I have translated this poem before, and before that, but like my favorite snow covered path in the wintry woods where no man goes but me and the fleeting deer, it is one I like to come back to this time of year. It is different but still beautiful, perhaps that is why one likes to fish.

A poet is a fisherman
漁民, Yúmín
And a scholar
学者, Xuézhě
who fishes for words
with which to say
how beautiful is
this winter’s day;
in a thousand mountains
on ten thousand trails
alone, on the river

in the falling snow
fishing in coat and hat,
wine to keep him warm,
not catching
the words he needs to say
how beautiful

how wonderful is
the pure white snow,
Bái xuě ái ái,
and when at last
he’s had enough

of words and fish
he falls asleep

to dream of better days

Pinyin and Chinese

qiānshān niǎo fēi jué
wàn jìng rén zōng miè
gū zhōu suō lì wēng
dú diào hán jiāng xuě

千山鸟飞绝,万径人踪 灭。

Reading Laozi, Bai Juyi

A speaker knows not, and he who knows speaks not
I heard this from the Old Man.
If the Old Man knows the Way,
Why five thousand words?

Laozi’s Contradiction

The Old Man is Laozi, 老子, Lao Tzu, Lao-Tze, Old Master, Chinese philosopher (6th c. BCE) and reputed author of the Tao Te Ching, 道德經, Dàodé Jīng, the philosophy of Tao, which teaches that to find The Way, we should become one with the rhythm of universe.

Laozi’s contradiction exists in the fact that being and teaching are not the same. One who speaks can not know. Happiness, wisdom and knowledge stem from Wúwéi, 無為, “not doing,” as a fish swims in the water, as a flower shaken from a tree by the wind, or a cloud that appears in the sky on a summer’s day, as seeing a loved one’s smile.



dú lǎo zi

yán zhě bù zhī zhī zhě mò
cǐ yǔ wú wén yú lǎo jūn
ruò dào lǎo jūn shì zhī zhě
yuán hé zì ruò wǔ qiān wén

Farewell to Yuan on his Second Mission to Anxi

In Weicheng, the morning rain moistens the powdered dust
The green guesthouse is the color of new willow
Let me persuade you to drink another wine for
West of Yangguan Pass, there are no old friends to be found

In Weicheng, the morning rain wets the dust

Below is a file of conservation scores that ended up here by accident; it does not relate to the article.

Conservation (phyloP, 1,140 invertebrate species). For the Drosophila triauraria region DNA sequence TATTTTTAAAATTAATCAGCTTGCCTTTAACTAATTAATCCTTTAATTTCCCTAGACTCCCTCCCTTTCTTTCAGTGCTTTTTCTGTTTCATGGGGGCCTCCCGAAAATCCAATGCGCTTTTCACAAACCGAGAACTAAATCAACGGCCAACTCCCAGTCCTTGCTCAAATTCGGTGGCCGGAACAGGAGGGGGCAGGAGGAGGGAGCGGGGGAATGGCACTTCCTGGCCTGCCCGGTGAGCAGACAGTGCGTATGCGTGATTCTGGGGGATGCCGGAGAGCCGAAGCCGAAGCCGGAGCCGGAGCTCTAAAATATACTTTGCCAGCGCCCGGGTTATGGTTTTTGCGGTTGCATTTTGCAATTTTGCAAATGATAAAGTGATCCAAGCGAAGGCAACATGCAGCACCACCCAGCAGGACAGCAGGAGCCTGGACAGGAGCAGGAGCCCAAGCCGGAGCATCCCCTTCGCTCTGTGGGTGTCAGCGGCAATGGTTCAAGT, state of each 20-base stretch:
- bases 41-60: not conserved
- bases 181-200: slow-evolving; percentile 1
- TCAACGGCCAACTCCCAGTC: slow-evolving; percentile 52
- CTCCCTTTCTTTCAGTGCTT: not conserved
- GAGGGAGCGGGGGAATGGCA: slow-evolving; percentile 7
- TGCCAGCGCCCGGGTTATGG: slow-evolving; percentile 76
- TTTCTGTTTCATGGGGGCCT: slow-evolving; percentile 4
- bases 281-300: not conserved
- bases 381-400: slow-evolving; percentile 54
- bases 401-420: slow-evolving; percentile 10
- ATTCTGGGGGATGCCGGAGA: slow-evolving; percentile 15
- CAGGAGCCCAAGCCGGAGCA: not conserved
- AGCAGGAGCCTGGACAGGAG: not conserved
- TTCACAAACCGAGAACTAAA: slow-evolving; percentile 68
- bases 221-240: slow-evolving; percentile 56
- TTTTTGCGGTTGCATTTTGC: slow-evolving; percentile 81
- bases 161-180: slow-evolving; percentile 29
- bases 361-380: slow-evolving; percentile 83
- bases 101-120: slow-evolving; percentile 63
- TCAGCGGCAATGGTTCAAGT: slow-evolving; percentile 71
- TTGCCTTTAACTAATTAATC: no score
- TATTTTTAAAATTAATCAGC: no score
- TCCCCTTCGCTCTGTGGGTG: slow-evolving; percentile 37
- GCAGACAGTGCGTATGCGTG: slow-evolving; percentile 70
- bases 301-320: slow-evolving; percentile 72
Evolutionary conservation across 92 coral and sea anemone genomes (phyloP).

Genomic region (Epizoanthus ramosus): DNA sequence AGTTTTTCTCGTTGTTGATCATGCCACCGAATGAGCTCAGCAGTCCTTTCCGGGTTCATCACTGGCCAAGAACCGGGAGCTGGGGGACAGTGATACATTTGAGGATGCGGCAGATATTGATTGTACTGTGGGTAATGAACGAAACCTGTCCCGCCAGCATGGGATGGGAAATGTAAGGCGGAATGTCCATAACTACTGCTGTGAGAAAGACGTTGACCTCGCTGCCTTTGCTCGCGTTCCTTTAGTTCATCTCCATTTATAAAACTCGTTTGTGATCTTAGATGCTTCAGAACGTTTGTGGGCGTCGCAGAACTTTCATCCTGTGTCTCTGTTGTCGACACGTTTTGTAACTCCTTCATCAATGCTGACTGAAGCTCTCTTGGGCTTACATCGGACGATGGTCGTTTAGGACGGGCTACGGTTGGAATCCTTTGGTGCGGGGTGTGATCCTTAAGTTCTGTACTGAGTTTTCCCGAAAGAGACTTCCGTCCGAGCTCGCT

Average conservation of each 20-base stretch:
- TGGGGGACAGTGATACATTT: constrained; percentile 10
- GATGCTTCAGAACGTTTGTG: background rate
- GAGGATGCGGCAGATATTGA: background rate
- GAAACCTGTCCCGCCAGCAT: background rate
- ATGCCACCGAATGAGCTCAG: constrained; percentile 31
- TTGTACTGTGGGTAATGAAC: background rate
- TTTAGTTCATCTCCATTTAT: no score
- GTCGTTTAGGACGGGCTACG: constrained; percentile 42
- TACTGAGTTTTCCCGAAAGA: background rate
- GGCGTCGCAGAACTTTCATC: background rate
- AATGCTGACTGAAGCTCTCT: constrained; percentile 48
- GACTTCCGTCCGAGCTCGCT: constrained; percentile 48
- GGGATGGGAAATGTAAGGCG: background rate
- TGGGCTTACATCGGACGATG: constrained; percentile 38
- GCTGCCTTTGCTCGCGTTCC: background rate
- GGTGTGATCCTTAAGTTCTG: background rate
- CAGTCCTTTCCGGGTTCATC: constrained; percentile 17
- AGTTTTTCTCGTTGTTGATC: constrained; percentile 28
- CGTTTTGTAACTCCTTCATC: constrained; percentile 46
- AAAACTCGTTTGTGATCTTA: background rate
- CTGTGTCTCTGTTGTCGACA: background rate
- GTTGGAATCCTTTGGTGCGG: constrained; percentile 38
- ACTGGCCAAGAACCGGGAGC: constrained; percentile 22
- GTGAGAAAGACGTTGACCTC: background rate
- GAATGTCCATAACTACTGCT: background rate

The guesthouse is green, the color of new willow
Drink up! another cup
West of Yangguan, you’ll find nothing but deceased
(tongue in cheek translation, see notes below)


Line 1 – Weicheng, the city of Wei was in western Shaanxi province. Line 4 – Yangguan Pass, Yang Pass in the even more remote Gansu province that touches upon the arid Gobi Desert. Yuanguan, along with Yumen Pass, marks the entrance to the Silk Road, China’s link to the Cental Asia and the Middle East.

Place names trigger memories. The Beatles, a British rock band of the 1960s, wrote In My Life (There are Places I Remember, album Rubber Soul, 1965) whose lyrics begin: “There are places I’ll remember, All my life, though some have changed, Some forever, not for better, Some have gone, and some remain.”

Remarkably, many place names in China have remained, some have changed. Chang’an, the Tang capital is now called Xi’an. In my life, sometime after 1979, Peking, China’s present capital, became Beijing. Weicheng, city of Wei, present day Xianyang on the Wei River, a few miles upstream (west) of Chang’an (Xi’an).


Yuan of the Title – an old friend of Wang’s not otherwise identified. Perhaps a soldier, perhaps an administrator, for sure, a drinking companion who would find few trees to give shade and shelter and little wine to wet his lips and no old friends with which to share a drink.

[Some translators give the name as Yuan the Second. I suppose the confusion arises from whether the second describes the preceding or following character 元二使 in the title. As I understand Chinese grammar (and I am no expert) modifiers precede the thing they modify.]


The Title – in the late Tang dynasty, the protectorate of Anxi (modern Xinjiang) consisted of four military garrisons whose purpose was to protect China from invading forces from Tibet and the Western Turkic Khaganate. By the time of the An Lushan Rebellion (beginning in 755), near the end of Wang Wei’s lifetime (699–759), Tibetan forces were stirring up trouble along with the rebel General An Lushan. Garrison forces in Anxi were withdrawn to help battle the rebel forces which had taken the Tang capital Chang’an in 762. Wang Wei was of course dead at the time all this was unfolding.

It would appear, therefore, that Wang Wei wrote this poem sometime prior to 755.

Chinese and Pinyin



sòngbai yuán èr shǐ ān xī

wèichéng zhāoyǔ yì qīngchén
kè shè qīng qīng liǔ sè xīn
quàn jūn gēng jìn yì bēi jiǔ
xī chū yángguān wú gù rén

Ezra Pound’s Translation

Light rain in the light dust.
Green willows around the courtyard
Going greener and greener,
But you, Sir, better take wine ere you depart,
For no friends will be about
When you come to the gates of Go.
I modified Ezra Pound, epigraph to “Four Poems of Departure”, in Cathay (1915)

Notes on Translation

Are you still with me? Then you are into minutiae, the trivialities of translation.

Almost universally, translators begin the title as “Farewell”. Farewell in Chinese more often appears as 送别, Sòngbié, which itself is mellifluous. Wang Wei has chosen to shorten this to , Sòng, which is kind of a “send off.” Not a big difference, probably not any difference at all.

Last line – One other interesting word choice is 故人 gù rén which means both “old friend” and “deceased friend”. To stretch a point, there are not “no friends,” but 無, Wú “nothing” but “deceased friends” in Anxi.